Commercial Construction Market Update

This time it’s different!

10:13:09 AM on 12/09/2009

The onset of the trough in a cyclical industry like commercial construction often enthuse folks to compare the elements of the current downturn with those in previous ones. And most comments on the topic tend to run the gamut from “Seen it before” to “This time it’s different”. The question is, in midst of this deep commercial construction trough, have we seen it all before or is it really different this time around?


The problem with capturing the essence of a complex and multi-faceted industry like ours in cut-and-dry terms like those mentioned above is a futile exercise, even more so in a volatile macro-economic environment like the one we face at present. So, the short answer is both – there are elements that are predictable and ones that are atypical, if not entirely novel.

Since the 1970s, we have had five distinct cycles in commercial construction; including the current one. At a fundamental level, the present one is a “seen it before” cyclical downturn; however, a noticeable feature, relative to the previous four, is that the magnitude of the decline, from the peak to trough, is forecasted to be significantly greater. The cycle duration also seems to have lengthened over time.

Another “seen it before” aspect is the decline in commercial construction following a downturn in the residential market. But the scale of overbuilding in the commercial market is not even remotely comparable to the unprecedented housing market inventory build-up we had during the past decade, before the housing collapse. This suggests that the commercial market is likely to escape an overly extended period of decline like the housing market. This does on necessarily imply that it will jump start to a meaningful growth trajectory.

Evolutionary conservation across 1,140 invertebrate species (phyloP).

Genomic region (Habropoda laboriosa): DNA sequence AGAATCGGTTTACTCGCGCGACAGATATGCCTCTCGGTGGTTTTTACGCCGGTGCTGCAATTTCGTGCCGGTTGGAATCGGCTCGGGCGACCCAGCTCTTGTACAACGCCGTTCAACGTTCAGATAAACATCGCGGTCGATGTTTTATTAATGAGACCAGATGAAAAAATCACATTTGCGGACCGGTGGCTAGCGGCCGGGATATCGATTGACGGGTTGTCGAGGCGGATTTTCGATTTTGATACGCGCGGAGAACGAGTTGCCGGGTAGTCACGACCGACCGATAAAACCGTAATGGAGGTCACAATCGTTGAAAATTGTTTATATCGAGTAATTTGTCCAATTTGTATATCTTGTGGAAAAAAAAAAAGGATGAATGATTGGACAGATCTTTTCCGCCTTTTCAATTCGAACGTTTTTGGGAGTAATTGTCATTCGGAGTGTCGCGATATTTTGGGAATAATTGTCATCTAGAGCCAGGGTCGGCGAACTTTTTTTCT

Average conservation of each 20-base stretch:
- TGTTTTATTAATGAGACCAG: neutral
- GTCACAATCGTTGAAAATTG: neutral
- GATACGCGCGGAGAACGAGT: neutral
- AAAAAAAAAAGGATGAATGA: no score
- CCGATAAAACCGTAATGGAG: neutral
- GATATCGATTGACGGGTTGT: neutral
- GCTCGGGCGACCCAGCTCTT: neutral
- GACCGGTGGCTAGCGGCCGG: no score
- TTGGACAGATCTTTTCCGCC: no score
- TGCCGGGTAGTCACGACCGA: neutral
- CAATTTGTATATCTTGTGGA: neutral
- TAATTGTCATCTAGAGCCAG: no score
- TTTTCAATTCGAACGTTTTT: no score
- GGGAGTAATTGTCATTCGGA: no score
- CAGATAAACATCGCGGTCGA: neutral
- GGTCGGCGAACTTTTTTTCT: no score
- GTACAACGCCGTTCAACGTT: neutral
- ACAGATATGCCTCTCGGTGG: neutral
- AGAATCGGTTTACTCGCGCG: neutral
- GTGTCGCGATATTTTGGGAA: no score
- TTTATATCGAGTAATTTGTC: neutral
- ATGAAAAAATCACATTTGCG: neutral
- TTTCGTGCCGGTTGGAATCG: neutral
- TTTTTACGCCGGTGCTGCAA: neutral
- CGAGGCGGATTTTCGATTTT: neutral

Commercial real estate lending tightens during down cycles but the extent and expanse of the credit crisis preceding the current market decline threatens not only potential new projects, but also existing projects whose debt is about to mature and need refinancing. Although the debt-refinancing situation is not unique during a down cycle, the scale of it in this current cycle certainly is.

Another point that comes to the front, through the maze of market forces driving the downturn, is that the sheer scale of the changes occurring is extraordinary. And so it is with the antidote provided to alleviate the impact of the downturn. The robust monetary and massive fiscal stimulus unveiled to counter the recession is unparalleled. But the pertinent questions are: did it favorably impact commercial construction and if not, will it do so going forward?

To date, the American Recovery and Reinvestment Act (ARRA) had negligible effect on commercial construction. The Term Asset-Backed Securities Loan Facility (TALF) program too has done little to unfreeze the credit markets for commercial real estate. Anecdotal evidence seems to suggest that bureaucratic tangle, among other issues, is responsible for the ineffectiveness of the federal initiatives. Precarious state and local government finances, brought about by the recession and low tax receipts, do not help the situation either for publicly funded projects.

To revert to the initial question as to whether we have seen it all before or this time it’s different, it seems that history repeats itself but with twists and this time around with more twists than usual.

So, what’s in store for commercial construction in 2010? For a glimpse, stay tuned to Kawneerosphere …  And, be sure to give me your insights as well.



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